Secondly, the media’s role. It’s extraordinary to me how media and this site F365 as well would write hit piece after hit piece on Sarri’s Chelsea addressing its “broken chemistry, dysfunctional nature, Jorginho obsession”, overhyping training ground bust-ups & a dressing room in near mutiny… with all that levied at Sarri one has to wonder what kind of magic he pulled to win a European trophy, get to a local Cup Final (lost on P.K.’s) and finish 3rd in the Premier League in the same season. Think Emery gets cut so much slack and he doesn’t have those numbers and accolades to show. Why? Saddest thing to life is that you don’t know what you got ’till its gone and lord knows the long season that awaits the blue half of london. Now, probably #LampardOut is trending. And while no-one can predict the future, I’m certain betting houses have opened bets on lampard being sacked within 10 games, well before Christmas. Am i rite??
Raúl H. García (♫”We are liverpool.. la la la lala”♫) LFC1892-YNWA

 

Blue but not downhearted
Well losing 4-0 on the opening day of the season is not how you want to start your new campaign under a new manager, however, as many a pundit have said the game itself certainly was not a 4-0 all one way dominate performance by United, individual mistakes cost us at Old Trafford and United were happy to punish us.

But for 45-60 minutes we were the better team and looking at the stats (other than the goals) we created more chances, had more of the ball and overall were the better side, Mason Mount looks like he has a huge season ahead of him which can only be good for not only the youth at Chelsea but also for the England national side, time to look forward to the Super Cup and Leicester in our next game.
Mikey, CFC (Naturally Twitter was an awful place to be, some tweets are quite ridiculous)

 

…I want to go back to the fall of 2014, when Jose Mourinho’s Chelsea (arguably) were playing some of the best football in the land and blitzing away to a sensational title win leading the table from GW1. In the summer preceding this challenge, Chelsea made some really quick short term moves (at the cost of long term sustained success). But, the biggest move happened across town, where a certain Maucirio Pochettino had taken over Tottenham. Pochettino took charge of a Tottenham team with the burden of known collapses sustaining for a number of years. The team he took over would have a soft belly and could be easily walked over by bigger teams (and even smaller times occasionally). That team boasted some very good young talent, some hand picked from academy, and some signed. When Pochettino’s Tottenham visited Stamford Bridge, they bossed the game in the opening few minutes, with a young unproven Harry Kane hitting top of the bar and coming close to scoring twice. As luck would have it, when you visit a ruthless counter attacking team and don’t make your dominance count, you pay. The game ended 3-0 but in no way did the scoreline tell the real story – Chelsea were simply ruthless in their attack, while Tottenham kept the ball in midfield and just did not have the experience to play Chelsea away and get a result i.e. make their dominance count. Tottenham displayed the very qualities that defined them in these games – naive. Pochettino admitted that much that season and he knew his job was difficult.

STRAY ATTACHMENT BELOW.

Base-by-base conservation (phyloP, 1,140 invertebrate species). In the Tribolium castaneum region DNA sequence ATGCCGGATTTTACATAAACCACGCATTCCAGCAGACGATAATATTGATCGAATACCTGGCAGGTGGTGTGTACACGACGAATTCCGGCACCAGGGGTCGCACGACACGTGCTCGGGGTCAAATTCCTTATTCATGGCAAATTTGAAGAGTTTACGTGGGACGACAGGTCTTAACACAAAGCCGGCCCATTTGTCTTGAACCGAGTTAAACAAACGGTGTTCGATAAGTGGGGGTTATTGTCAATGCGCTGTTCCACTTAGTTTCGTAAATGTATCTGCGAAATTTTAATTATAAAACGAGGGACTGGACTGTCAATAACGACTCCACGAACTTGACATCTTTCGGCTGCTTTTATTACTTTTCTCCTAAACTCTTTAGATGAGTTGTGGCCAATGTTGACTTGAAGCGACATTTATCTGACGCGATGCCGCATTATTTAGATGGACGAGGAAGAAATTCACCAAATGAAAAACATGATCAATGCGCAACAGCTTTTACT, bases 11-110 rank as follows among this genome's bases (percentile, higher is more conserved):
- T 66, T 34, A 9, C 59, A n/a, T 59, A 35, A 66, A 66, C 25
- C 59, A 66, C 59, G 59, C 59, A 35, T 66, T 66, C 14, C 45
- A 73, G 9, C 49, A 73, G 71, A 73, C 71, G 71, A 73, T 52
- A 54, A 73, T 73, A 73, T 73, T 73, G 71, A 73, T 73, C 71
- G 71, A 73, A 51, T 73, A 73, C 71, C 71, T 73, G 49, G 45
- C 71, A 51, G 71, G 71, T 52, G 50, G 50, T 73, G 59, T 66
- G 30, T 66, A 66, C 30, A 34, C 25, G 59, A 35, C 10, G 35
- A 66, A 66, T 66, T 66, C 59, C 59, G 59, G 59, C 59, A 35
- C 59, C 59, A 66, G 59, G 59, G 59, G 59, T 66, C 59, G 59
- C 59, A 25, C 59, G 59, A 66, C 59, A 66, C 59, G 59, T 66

Five years have gone by, and Frank Lampard has taken charge of a Chelsea team that has gone staler year after year due to baffling decision making top to bottom. Lampard has some of the best young talent in the land, hand picked from arguably the best academy in Europe in recent years, added with one or two additional signings, and a bunch of older players from years gone by. Lampard has taken charge of a Chelsea team which in the last 4 years is known for collapses of the highest order during games, where the difference between a 1-1 draw or a comeback 2-1 win and a 3-0 to 6-0 loss can be traced to panic in 90-200 seconds. Lampard has taken over a Chelsea team with the softest under belly in the Abramovich era. A team that does not know how to manage games and situations. Yesterday, the game at OT resembled the Tottenham game at SB from late 2014. Chelsea should have been ahead by half time. Chelsea managed to keep the ball in mid-field at OT. Yet, Chelsea were naive and had no idea how to manage a big game. The loss was entirely due to lack of composure and managing a game which I understand given most of the team were youngsters. They did not make their dominance count and were ruthlessly exposed by an opponent who took the only chances that came their way (in fairness, United did not need to play us off the park to win).

Yet, there is a slight difference between the journey of Pochettino, who has done nothing short of a 9/10 job at Spurs and the journey of Lampard which has just begun. Lampard is a serial title winner as a player. He takes charge of a club who despite not even being a top 3 team in PL over the last few years still manages to win a title here and a cup there. Unlike Pochettino whose team (as of now yet to win a trophy) genuinely were having troubles in big games, and a lack of mentality to win the moments and trophies, Lampard takes a club whose DNA is trophies. Given what Pochettino has achieved at Tottenham, Lampard must take a leaf out of Poch’s book. Poch will eventually win titles (it’s a matter of time), but the process he built along with the club is what Lampard and Chelsea must borrow (also how they built the stadium). I am quite sure a big bunch of Chelsea fans are already ranting extreme opinions, but here’s the thing – you guys can’t have it both ways. You can’t slag coaches who pick experienced (but average) players with different tactics for playing the personnel/philosophy yet once you have one of your own playing your own players, slag him again. When we play inexperienced young players, especially in a big away game, this is bound to happen. They will make mistakes – this was expected. We always need patience with younger people, and players. So, my advice is to stay calm.